Theory of Addiction

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John Wiley & Sons, Aug 14, 2013 - Psychology - 280 pages
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The word ‘addiction’ these days is used to refer toa chronic condition where there is an
unhealthily powerful motivation to engage in a particularbehaviour. This can be driven by
many different factors – physiological, psychological,environmental and social. If we say that it
is all about X, we miss V, W, Y and Z. So, some people thinkaddicts are using drugs to escape
from unhappy lives, feelings of anxiety and so on; many are. Somepeople think drugs become
addictive because they alter the brain chemistry to create powerfulurges; that is often true.
Others think that drug taking is about seeking after pleasure;often it is. Some take the view that
addiction is a choice – addicts weigh up the pros and cons ofdoing what they do and decide
the former outweigh the latter. Yet others believe that addictssuffer from poor impulse control;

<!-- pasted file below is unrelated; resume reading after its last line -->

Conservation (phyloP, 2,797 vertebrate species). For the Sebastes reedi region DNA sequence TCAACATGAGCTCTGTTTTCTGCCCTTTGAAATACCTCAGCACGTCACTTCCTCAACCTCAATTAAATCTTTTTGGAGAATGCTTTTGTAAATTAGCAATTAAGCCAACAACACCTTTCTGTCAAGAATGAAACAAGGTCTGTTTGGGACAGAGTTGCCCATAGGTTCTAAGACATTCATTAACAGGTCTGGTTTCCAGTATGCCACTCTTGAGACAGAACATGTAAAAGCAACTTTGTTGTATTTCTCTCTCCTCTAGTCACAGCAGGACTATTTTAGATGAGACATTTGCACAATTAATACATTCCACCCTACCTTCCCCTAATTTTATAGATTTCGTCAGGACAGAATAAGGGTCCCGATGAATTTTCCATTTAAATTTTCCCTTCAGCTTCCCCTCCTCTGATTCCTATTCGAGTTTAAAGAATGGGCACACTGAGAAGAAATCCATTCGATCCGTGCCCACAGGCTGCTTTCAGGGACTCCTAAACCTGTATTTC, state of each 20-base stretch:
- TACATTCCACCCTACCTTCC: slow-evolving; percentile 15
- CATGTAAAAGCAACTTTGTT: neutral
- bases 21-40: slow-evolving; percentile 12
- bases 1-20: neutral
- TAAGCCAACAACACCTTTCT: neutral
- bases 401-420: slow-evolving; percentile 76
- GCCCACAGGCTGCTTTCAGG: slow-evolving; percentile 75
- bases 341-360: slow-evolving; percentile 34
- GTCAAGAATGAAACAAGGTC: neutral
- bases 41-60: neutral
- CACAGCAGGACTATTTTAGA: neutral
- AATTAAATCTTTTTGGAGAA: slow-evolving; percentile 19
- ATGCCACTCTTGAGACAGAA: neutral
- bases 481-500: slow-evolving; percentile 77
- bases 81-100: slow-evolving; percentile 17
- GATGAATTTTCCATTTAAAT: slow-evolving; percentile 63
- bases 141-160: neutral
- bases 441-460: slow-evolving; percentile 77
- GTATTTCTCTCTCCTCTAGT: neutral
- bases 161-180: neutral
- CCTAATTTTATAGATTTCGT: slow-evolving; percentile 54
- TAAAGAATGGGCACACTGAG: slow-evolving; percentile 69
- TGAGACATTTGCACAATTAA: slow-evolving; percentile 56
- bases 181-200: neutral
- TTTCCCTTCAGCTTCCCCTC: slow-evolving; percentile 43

that is often true… And so it goes on.

When you look at the evidence, you see that all these positionscapture important aspects of
the problem – but they are not complete explanations.Neuroscience can help us delve more
deeply into some of these explanations, while the behavioural andsocial sciences are better at
exploring others. We need a model that puts all this together in away that can help us decide
what to do in different cases. Should we prescribe a drug, give theperson some ‘tender loving
care’, put them in prison or what? Theory of Addictionprovides this synthesis.

The first edition was well received:

‘Throughout the book the reader is exposed to a vastnumber of useful observations...The
theoretical aims are timely, refreshing, ambitious and above allchallenging. It opens up a new
way of looking at addiction and has the potential to move the fieldof addiction a considerable
leap forward. Thus we wholeheartedly would like to recommend thebook for students as well